Archive for Friday, December 8, 2006

Brownback says partition might end Iraq war

December 8, 2006

Here are today's headlines from the Kansas congressional delegation.

Sen. Sam Brownback got his presidential campaign under way Thursday, with a with AP reporters and editors.

AP sent out two versions of the story. The early version emphasized that Brownback favors a possible partition of Iraq to end the fighting among the disparate groups there:

Republican presidential hopeful Sam Brownback said Thursday that Iraq must achieve a ``political equilibrium'' even if means partitioning the country along ethnic and religious lines.

``I'm saying, and I hope the Iraqi leadership is hearing it: We will not face the American public in 2008 with a situation that looks anything similar to where we are today ... American deployment of troops on the front line conducting the military operations,'' the Kansas senator said in an interview with The Associated Press.

Brownback called for the United States to push more aggressively for a political solution, and said the message already is being clearly sent - ``You, the Iraqis, will have to take this over.''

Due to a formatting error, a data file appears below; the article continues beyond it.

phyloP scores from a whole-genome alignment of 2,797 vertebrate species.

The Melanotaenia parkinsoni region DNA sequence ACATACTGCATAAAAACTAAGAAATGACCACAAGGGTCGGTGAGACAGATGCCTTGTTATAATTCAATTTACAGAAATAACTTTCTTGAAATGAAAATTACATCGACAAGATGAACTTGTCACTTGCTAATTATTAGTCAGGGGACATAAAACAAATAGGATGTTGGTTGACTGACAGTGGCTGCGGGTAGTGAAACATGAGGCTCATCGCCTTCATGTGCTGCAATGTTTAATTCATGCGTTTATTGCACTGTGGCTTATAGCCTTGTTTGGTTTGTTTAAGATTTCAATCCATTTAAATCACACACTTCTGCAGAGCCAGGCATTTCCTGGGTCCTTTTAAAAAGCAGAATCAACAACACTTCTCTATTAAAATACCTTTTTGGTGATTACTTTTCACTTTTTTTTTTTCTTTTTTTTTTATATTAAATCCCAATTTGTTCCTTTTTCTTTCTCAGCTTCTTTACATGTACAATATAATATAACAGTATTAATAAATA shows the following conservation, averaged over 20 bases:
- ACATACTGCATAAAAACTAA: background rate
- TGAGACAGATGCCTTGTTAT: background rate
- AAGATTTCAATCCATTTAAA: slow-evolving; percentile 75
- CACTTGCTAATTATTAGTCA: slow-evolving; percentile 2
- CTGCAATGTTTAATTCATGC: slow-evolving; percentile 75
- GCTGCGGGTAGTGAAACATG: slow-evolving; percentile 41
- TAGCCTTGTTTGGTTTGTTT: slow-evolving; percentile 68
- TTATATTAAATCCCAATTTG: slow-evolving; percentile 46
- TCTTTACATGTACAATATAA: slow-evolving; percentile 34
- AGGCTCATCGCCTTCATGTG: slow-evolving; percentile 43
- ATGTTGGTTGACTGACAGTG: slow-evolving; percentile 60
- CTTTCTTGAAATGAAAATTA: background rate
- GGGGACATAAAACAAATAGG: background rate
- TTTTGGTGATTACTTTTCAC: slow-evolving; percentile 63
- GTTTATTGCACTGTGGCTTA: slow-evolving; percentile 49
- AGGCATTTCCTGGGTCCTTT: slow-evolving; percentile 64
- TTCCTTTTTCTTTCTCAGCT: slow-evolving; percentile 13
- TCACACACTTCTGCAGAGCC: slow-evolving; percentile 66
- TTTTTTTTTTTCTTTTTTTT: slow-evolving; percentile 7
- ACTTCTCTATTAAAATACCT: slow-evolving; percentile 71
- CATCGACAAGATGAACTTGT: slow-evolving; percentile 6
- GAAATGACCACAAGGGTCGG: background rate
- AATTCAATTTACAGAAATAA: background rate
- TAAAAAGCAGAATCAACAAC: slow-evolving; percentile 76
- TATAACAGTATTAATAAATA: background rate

In an hourlong interview with AP reporters and editors, Brownback discussed his positions on issues such as the war, families, energy and immigration. The Kansas lawmaker launched an exploratory committee on Monday to gauge support for a potential White House run.

``We are not willing to impose a military solution in Iraq. The Iraqis, I don't believe, are going to be capable of imposing a military solution. Therefore, you must get to some form of political equilibrium in Iraq. And by that I think you may end up having to have a Kurdish, a Sunni, a Shiite area, and Baghdad being a federal capital. Hopefully you can maintain it in one country,'' he said.

Brownback, you'll remember, has expressed this position before. But that was before the nascent presidential campaign drew greater scrutiny of his positions.

The second version of the AP story focused on Browback's "family values" agenda:

Republican presidential hopeful Sam Brownback on Thursday called for a return to an American culture that promotes family values _ a theme meant to set the conservatives' favorite son apart in a growing GOP field.

But even here, new ground was broken.

Under questioning, Brownback said it's mostly up to states to decide whether single parents or gay couples could adopt children, and he declined to comment on Mary Cheney, the vice president's lesbian daughter whose recently disclosed pregnancy has prompted dismay among conservatives.

Lots more stuff in the interview. Take a look at the full stories in the links.

Other headlines today:

Sen. Sam Brownback (R)